As a result of the recent case of the health-care professional, the province announced that the emergency department at the Campbellton Regional Hospital is closed until further notice due to the increased risk of COVID-19.
“Non-urgent or elective health-care services at the hospital have also been put on hold. For now, patients seeking emergency care are asked to visit the Chaleur Regional Hospital in Bathurst,” the province said in a statement.
Higgs said many Zone 5 health-care workers and their families “are concerned about their potential exposure to the virus.”
“They are doing the right thing by getting tested and self-isolating until they have the results. Health-care workers in Bathurst are being asked to take on additional patients while their colleagues in Campbellton are unable to work,” he said.
Back to Orange level
On Wednesday, Zone 5 transitioned back to Orange level under the province’s COVID-19 recovery plan.
“The only reason we went back to Orange in that case (was) because we have a lot of contact tracing to do… so being very aware and needing to close the hospital in the region right now,” said Dr. Jennifer Russell, chief medical officer of health.
So far, she said 811 has received many calls, and about 290 people will be tested.
“We have great capacity to do that.”
In the meantime, Russell said the province could see transmission of the virus in other parts of New Brunswick if people have travelled to Zone 5 (Campbellton region) and did not maintain physical distancing.
Russell also noted that testing in the coming days will reveal a lot of information about the extent of transmission that may have taken place.
According to the province, the following rules apply to Zone 5 only:
- A two-household bubble is permitted. Your household can join up with one other household if both households mutually agree. You must not have close contact with anyone else. You cannot join up with more than one household or bubble.
- Non-regulated health professionals and businesses such as acupuncturists and naturopaths cannot operate at this time.
- Personal services businesses such as barbers, hairstylists, spas, estheticians, manicurists, pedicurists and tattoo artists cannot operate at this time.
The province said officials from WorkSafeNB and the Department of Public Safety are in the area to ensure compliance.
“They will closely monitor and assess the situation in the days ahead,” the province said in a statement.
All other zones in New Brunswick will remain at Yellow level.
The state of emergency has also been extended for another 14 days.
Both cabinet and the all-party cabinet committee have approved the extension. New Brunswick has been under a state of emergency since March 19.
To date, 23,693 tests have been conducted in New Brunswick. There have been 126 confirmed cases. The number of active cases is six and 120 people have recovered from their illness. None of the active cases are in hospital.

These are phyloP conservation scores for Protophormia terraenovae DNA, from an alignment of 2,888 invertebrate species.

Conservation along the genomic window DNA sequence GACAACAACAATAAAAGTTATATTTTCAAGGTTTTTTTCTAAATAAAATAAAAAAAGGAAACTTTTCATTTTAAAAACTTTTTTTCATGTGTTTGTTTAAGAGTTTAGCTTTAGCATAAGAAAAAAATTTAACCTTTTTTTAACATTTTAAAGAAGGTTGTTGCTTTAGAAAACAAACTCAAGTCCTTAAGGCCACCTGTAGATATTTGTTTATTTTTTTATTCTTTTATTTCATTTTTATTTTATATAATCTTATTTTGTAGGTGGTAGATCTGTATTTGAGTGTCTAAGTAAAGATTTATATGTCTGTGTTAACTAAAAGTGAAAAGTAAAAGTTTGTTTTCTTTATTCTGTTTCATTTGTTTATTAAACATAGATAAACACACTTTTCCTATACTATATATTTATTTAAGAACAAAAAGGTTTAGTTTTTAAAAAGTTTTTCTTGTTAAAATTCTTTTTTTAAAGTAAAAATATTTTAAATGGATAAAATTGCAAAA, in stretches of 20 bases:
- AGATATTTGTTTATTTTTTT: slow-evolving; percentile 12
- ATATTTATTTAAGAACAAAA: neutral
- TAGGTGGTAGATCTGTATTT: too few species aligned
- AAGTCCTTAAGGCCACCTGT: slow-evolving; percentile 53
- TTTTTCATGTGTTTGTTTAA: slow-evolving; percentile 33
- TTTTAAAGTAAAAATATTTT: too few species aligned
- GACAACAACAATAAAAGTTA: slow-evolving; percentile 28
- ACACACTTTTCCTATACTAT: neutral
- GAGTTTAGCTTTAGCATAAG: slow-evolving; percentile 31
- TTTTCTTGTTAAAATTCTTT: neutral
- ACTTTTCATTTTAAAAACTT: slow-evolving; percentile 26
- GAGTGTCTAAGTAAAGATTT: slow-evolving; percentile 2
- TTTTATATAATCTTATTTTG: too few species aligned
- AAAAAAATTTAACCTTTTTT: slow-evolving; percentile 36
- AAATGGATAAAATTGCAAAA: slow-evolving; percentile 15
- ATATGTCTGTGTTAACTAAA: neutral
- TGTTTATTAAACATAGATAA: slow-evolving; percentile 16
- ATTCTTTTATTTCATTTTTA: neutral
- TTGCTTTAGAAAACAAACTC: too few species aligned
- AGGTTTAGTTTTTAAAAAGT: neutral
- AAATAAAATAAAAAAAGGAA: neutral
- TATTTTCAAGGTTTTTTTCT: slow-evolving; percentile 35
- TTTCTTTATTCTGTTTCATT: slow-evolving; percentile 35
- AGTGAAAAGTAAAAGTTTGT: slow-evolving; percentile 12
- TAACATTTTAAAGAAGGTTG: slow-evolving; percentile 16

© 2020 Global News, a division of Corus Entertainment Inc.
Three New COVID-19 Cases In Campbellton Region
New Brunswick Public Health is reporting three new cases of COVID-19 today and all are in the Campbellton region (Zone 5).
Chief medical officer of health Dr. Jennifer Russell says these new cases are connected to the three cases previously announced in Zone 5.
The three new cases are an individual under age 19, an individual in their 40’s and an individual over age 90.
Dr. Russell believes there will likely be more cases in that region in the days ahead.
Public Health has placed Zone 5 back into the Orange Phase of recovery.
The current active cases appear to have a connection to a health care professional who worked at the Campbellton Regional Hospital and travelled to Quebec earlier this month and did not self isolate upon return.
“Information on this health care professional has been passed along to the RCMP to determine exactly what took place, and whether charges are warranted,” said Premier Blaine Higgs. “I understand the person’s employer is also looking into the matter and I am confident the appropriate steps to address this incident will be taken.”
As a result, the emergency department at the Campbellton Regional Hospital is closed until further notice due to the increased risk of COVID-19.
While the rest of the province is now in the Yellow Phase of recovery, Higgs announced today that further reopenings in this phase which were scheduled for tomorrow – May 29 – will be delayed until next Friday, June 5.
Those reopenings are the following:
- Outdoor gatherings with physical distancing of 50 or fewer (June 5)
- Religious services, weddings and funerals of 50 or fewer (June 5)
- Increase in elective surgeries and other non-emergency health care services (June 5)
- Swimming pools, saunas and waterparks (June 5)
- Gyms, yoga and dance studios (June 5)
- Rinks and indoor recreational facilities (June 5)
- Pool halls and bowling alleys (June 5)
- Low-contact team sports (June 5)
Higgs has extended the provincial state of emergency for another 14 days.
Border restrictions will also remain in place until further notice.
Source: – country94.ca
Edited By Harry Miller
New cat virus found at B.C. SPCA prompts science journal publication – Times Colonist
VANCOUVER — The outbreak of a fast-spreading disease at the SPCA’s animal centre in Vancouver has led to the discovery of a new feline virus that affected 43 cats in B.C.
It started when eight cats fell ill on a single day in 2018 with symptoms like a human stomach flu, but Dr. Emilia Gordon, the senior manager of animal health, says they became concerned when tests came back negative for parasites.
Gordon says in a news release they knew within days that they were dealing with a virus or bacteria they hadn’t faced before.
Outbreak tracing found two cats in the Quesnel shelter introduced the illness to Vancouver’s facility, where it spread rapidly before being detected.
A research team at the University of California, San Francisco found the new species of parvovirus, which isn’t related to COVID-19, and those findings were recently published in the science journal Viruses.
Gordon says the high rate of recovery was due to a quick response and stringent control measures, although two of the 43 cats that were ill were euthanized because of other medical problems.
“As soon as we understood we were dealing with something unusual, our first goal was to stop the outbreak so more cats wouldn’t get sick,” Gordon says. “Our second goal was to try to get answers for our teams, for the cats, and for other shelters and veterinarians facing unexplained gastrointestinal outbreaks in cats under their care.”
She says being part of the discovery of the new virus was very exciting, however data from a single outbreak isn’t enough to be certain the virus can cause disease and more research will need to be done.
This report by The Canadian Press was first published May 28, 2019.